disgust vs revolt what difference

what is difference between disgust and revolt

English

Etymology

Borrowed from Middle French desgouster, from Old French desgouster (to put off one’s appetite), from des- (dis-) + gouster, goster (to taste), from Latin gustus (a tasting).

Pronunciation

  • enPR: dĭs-gŭstʹ
  • IPA(key): /dɪsˈɡʌst/, [dɪsˈkʌst]
  • Rhymes: -ʌst
  • Hyphenation: dis‧gust
  • Homophone: discussed

Verb

disgust (third-person singular simple present disgusts, present participle disgusting, simple past and past participle disgusted)

  1. To cause an intense dislike for something.
    • 1874, Marcus Clarke, For the Term of His Natural Life Chapter V
      It is impossible to convey, in words, any idea of the hideous phantasmagoria of shifting limbs and faces which moved through the evil-smelling twilight of this terrible prison-house. Callot might have drawn it, Dante might have suggested it, but a minute attempt to describe its horrors would but disgust.

Translations

Noun

disgust (uncountable)

  1. An intense dislike or loathing someone feels for something bad or nasty.
    With an air of disgust, she stormed out of the room.

Translations

Further reading

  • disgust in Webster’s Revised Unabridged Dictionary, G. & C. Merriam, 1913.
  • disgust in The Century Dictionary, New York, N.Y.: The Century Co., 1911.
  • disgust at OneLook Dictionary Search

Catalan

Etymology

dis- +‎ gust

Noun

disgust m (plural disgusts or disgustos)

  1. displeasure
    Antonym: plaer

Derived terms

  • disgustar

Further reading

  • “disgust” in Diccionari de la llengua catalana, segona edició, Institut d’Estudis Catalans.
  • “disgust” in Gran Diccionari de la Llengua Catalana, Grup Enciclopèdia Catalana.
  • “disgust” in Diccionari normatiu valencià, Acadèmia Valenciana de la Llengua.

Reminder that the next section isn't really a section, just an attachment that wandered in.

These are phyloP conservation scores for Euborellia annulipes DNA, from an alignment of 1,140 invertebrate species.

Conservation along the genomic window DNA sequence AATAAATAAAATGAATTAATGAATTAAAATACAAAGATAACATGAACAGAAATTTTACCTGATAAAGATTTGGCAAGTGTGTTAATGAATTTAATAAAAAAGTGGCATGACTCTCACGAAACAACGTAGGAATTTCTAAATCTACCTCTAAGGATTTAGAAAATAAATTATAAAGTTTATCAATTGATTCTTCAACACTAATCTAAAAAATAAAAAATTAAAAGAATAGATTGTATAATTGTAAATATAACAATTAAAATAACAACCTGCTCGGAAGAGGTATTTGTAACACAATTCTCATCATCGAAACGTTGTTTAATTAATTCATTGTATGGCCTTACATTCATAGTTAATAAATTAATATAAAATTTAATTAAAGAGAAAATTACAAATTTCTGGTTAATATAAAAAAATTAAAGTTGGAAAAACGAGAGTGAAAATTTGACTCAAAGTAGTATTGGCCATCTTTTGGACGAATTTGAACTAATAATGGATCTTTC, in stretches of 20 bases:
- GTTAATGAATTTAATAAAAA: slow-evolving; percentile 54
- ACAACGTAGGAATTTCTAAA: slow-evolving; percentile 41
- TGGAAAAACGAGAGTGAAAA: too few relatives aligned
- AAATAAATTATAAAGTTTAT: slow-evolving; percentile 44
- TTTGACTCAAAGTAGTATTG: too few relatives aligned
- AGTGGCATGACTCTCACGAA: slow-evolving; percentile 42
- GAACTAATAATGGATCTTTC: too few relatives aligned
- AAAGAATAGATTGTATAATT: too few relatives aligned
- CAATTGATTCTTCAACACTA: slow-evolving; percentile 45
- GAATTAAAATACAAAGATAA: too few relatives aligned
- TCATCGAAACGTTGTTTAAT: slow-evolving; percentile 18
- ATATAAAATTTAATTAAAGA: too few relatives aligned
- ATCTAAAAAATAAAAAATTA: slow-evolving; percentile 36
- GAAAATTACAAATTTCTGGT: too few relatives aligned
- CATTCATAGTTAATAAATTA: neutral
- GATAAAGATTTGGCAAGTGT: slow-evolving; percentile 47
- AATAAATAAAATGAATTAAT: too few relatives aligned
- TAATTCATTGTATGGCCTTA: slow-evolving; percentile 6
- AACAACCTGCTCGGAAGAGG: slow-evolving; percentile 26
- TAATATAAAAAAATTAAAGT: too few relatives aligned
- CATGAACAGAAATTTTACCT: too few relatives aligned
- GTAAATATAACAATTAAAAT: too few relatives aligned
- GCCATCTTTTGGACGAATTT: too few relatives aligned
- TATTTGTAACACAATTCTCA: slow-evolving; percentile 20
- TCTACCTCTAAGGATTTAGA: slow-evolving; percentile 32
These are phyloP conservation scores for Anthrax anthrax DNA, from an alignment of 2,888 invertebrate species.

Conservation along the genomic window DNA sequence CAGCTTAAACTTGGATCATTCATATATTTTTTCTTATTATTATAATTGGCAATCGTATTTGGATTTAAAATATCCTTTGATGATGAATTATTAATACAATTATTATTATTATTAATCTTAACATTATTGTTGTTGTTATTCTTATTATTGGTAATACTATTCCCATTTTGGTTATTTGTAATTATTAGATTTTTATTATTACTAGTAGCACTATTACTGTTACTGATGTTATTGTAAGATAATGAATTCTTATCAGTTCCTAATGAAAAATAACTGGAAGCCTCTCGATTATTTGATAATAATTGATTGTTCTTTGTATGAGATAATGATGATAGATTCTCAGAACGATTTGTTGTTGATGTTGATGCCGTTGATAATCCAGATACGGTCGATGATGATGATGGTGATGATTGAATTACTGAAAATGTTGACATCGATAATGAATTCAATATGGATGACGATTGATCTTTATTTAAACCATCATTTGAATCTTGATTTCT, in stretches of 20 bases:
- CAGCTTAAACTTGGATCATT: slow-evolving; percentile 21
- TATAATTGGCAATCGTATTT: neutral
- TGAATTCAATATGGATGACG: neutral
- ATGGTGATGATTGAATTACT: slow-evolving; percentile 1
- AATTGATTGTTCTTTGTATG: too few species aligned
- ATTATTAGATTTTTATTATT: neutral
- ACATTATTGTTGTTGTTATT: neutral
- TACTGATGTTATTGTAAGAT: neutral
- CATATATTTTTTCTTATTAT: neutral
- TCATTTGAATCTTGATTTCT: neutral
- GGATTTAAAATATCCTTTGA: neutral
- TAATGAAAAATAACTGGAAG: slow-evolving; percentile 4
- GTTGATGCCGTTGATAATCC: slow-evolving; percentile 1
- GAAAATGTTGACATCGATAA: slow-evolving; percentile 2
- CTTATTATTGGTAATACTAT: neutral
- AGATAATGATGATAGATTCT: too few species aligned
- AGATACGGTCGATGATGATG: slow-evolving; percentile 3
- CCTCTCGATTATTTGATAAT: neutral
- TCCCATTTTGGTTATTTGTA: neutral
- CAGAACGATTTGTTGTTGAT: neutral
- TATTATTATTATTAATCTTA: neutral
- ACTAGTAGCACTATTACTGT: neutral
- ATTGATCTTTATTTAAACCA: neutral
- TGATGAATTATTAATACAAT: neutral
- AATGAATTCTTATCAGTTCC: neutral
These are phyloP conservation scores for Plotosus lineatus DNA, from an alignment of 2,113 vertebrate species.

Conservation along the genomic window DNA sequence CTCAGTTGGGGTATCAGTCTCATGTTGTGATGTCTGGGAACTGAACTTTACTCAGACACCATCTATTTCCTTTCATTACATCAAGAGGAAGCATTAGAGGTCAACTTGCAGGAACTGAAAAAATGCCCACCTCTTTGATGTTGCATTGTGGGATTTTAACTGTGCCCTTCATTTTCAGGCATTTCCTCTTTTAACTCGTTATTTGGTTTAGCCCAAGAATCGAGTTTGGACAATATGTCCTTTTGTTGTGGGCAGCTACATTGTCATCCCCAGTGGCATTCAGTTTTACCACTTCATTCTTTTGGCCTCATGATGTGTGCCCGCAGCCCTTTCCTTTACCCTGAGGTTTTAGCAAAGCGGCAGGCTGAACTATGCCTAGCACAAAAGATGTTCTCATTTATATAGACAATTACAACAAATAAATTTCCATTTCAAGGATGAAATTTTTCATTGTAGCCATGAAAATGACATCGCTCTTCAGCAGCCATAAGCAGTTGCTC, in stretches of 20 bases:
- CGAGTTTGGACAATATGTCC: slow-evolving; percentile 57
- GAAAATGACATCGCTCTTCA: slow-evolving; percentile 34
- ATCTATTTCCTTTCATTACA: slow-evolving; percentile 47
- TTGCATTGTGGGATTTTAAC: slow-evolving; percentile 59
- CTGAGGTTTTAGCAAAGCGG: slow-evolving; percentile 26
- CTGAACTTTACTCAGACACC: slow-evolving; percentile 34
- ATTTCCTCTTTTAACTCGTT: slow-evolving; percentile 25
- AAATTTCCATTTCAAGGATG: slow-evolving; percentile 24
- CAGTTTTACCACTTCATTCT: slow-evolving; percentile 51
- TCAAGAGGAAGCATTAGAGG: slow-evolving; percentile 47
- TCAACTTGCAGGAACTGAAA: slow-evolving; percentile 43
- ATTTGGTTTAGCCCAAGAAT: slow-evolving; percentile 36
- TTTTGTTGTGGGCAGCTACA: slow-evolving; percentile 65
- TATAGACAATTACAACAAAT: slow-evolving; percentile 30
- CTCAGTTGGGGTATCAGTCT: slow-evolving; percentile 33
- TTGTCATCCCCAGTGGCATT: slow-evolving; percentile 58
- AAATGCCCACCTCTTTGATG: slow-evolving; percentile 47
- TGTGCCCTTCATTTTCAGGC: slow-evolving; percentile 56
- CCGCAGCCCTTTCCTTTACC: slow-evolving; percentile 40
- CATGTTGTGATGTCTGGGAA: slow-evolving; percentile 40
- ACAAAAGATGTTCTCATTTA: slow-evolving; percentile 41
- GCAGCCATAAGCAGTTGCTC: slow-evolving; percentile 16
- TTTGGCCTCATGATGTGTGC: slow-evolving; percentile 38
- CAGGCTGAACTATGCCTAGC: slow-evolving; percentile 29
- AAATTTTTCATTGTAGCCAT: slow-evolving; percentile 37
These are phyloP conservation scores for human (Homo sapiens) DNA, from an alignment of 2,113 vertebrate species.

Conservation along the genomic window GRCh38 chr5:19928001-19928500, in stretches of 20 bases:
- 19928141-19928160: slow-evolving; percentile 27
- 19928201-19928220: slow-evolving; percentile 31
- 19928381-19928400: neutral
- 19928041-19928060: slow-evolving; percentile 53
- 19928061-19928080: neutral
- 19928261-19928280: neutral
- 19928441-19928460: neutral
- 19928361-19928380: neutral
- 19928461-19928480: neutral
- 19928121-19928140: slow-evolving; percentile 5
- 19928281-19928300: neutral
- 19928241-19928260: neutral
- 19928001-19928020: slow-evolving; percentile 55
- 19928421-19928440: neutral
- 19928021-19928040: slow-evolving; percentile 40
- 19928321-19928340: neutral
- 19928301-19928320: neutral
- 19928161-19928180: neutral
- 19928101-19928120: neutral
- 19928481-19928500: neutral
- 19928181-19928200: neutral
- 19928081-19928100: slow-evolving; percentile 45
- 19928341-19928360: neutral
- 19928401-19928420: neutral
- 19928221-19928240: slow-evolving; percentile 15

• “disgust” in Diccionari català-valencià-balear, Antoni Maria Alcover and Francesc de Borja Moll, 1962.


English

Etymology

Borrowed from French révolter, from Italian rivoltare, itself either from ri- with the verb voltare, or possibly from a Vulgar Latin *revoltāre < *revolvitāre, for *revolūtāre, frequentative of Latin revolvō (roll back) (through its past participle revolūtus).

Pronunciation

  • (General American) IPA(key): /ɹɪˈvoʊlt/
  • (Received Pronunciation) IPA(key): /ɹɪˈvəʊlt/
  • (UK) IPA(key): /ɹɪˈvɒlt/
  • Rhymes: -əʊlt
  • Hyphenation: re‧volt

Verb

revolt (third-person singular simple present revolts, present participle revolting, simple past and past participle revolted)

  1. To rebel, particularly against authority.
  2. To repel greatly.
    • This abominable medley is made rather to revolt young and ingenuous minds.
    • 1870, John Morley, Condorcet (published in the Fortnightly Review
      To derive delight from what inflicts pain on any sentient creature revolted his conscience and offended his reason.
  3. To cause to turn back; to roll or drive back; to put to flight.
  4. (intransitive) To be disgusted, shocked, or grossly offended; hence, to feel nausea; used with at.
  5. To turn away; to abandon or reject something; specifically, to turn away, or shrink, with abhorrence.
    • 1886, John Morley, The Life of Turgot
      His clear intelligence revolted from the dominant sophisms of that time.

Translations

Noun

revolt (countable and uncountable, plural revolts)

  1. An act of revolt.
    Synonyms: insurrection, rebellion

Translations

Related terms

  • revolting

Serbo-Croatian

Etymology

Borrowed from French révolte.

Noun

rèvolt m (Cyrillic spelling рѐволт)

  1. revolt

Declension

This entry needs an inflection-table template.


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